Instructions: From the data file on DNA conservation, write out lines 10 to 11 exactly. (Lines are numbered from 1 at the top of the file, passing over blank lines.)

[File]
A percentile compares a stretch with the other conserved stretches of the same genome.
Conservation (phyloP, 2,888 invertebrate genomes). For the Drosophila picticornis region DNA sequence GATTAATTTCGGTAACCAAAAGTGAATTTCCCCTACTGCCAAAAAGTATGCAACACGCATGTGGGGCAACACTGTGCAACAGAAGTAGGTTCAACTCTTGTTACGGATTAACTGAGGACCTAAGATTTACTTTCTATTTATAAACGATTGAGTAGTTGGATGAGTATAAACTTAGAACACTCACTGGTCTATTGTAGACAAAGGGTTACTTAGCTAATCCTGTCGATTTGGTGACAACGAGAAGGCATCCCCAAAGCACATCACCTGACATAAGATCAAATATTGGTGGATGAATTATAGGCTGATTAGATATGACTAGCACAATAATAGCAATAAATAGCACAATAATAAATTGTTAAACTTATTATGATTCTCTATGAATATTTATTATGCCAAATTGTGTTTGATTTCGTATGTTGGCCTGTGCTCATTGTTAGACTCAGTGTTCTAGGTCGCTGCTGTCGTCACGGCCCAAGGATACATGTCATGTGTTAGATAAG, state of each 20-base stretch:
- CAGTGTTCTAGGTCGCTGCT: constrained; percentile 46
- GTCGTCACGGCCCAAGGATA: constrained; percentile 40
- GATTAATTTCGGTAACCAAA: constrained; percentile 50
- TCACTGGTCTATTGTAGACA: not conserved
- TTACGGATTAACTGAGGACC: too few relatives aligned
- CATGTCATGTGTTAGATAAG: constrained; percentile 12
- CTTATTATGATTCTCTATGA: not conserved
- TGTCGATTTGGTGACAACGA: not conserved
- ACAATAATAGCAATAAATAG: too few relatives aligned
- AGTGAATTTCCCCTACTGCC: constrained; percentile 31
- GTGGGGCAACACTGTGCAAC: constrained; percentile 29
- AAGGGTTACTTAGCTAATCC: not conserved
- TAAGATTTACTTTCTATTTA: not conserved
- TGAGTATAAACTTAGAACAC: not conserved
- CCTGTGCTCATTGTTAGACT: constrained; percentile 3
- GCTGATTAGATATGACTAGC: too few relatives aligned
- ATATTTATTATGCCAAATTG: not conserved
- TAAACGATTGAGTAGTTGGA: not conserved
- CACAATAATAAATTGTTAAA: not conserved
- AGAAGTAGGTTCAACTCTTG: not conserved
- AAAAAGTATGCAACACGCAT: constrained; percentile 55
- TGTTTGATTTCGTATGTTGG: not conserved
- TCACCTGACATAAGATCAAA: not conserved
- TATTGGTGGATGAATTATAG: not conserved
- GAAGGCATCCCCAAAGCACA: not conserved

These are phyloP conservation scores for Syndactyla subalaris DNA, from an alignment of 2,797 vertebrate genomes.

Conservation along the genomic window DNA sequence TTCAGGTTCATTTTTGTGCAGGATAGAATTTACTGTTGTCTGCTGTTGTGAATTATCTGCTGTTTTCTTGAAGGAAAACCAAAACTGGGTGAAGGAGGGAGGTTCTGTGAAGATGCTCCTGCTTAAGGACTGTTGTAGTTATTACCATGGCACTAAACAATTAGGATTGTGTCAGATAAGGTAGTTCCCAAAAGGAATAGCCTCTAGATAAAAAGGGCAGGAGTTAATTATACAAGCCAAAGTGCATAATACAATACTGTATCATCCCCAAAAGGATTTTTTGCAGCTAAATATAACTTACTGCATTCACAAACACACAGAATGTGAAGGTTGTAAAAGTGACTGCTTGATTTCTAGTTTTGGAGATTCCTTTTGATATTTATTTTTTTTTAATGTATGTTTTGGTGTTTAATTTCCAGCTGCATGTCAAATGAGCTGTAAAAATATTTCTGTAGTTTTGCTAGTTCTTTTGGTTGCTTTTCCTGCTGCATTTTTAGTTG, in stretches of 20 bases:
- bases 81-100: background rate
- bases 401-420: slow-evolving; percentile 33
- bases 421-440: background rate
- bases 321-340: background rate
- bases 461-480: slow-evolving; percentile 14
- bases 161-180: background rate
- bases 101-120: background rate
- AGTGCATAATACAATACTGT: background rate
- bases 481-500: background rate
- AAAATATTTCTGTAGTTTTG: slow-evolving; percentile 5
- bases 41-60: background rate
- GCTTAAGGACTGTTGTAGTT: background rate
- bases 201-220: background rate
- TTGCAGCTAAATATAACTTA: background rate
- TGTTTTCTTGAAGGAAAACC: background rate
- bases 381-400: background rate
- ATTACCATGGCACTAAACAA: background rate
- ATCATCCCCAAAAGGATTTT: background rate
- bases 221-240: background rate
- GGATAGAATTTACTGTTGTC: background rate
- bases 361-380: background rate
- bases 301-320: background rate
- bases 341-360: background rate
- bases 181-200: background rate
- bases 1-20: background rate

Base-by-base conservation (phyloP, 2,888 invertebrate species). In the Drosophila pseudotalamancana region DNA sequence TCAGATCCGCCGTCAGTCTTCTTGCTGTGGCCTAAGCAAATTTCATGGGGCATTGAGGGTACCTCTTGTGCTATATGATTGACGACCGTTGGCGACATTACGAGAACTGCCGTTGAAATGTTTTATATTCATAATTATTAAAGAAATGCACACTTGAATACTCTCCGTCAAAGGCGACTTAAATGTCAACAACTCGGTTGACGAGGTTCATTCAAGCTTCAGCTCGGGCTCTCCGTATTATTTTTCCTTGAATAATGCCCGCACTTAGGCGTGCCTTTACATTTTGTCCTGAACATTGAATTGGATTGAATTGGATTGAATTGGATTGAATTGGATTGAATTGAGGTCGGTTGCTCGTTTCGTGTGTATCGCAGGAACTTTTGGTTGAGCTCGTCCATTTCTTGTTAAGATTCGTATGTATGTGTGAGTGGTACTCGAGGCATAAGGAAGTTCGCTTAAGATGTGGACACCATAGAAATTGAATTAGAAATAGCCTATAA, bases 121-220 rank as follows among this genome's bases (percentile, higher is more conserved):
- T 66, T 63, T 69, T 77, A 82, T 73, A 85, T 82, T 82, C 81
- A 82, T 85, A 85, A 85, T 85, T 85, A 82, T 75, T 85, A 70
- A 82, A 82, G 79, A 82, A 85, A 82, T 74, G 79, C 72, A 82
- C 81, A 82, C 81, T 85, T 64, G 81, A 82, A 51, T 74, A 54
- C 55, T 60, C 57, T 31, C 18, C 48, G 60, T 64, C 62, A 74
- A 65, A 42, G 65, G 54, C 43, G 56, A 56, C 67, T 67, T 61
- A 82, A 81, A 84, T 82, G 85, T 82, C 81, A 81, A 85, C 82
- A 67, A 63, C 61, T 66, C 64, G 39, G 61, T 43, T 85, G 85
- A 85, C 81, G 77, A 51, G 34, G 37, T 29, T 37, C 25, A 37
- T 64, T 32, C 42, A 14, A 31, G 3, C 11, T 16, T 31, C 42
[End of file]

- TGTCGATTTGGTGACAACGA: not conserved
- ACAATAATAGCAATAAATAG: too few relatives aligned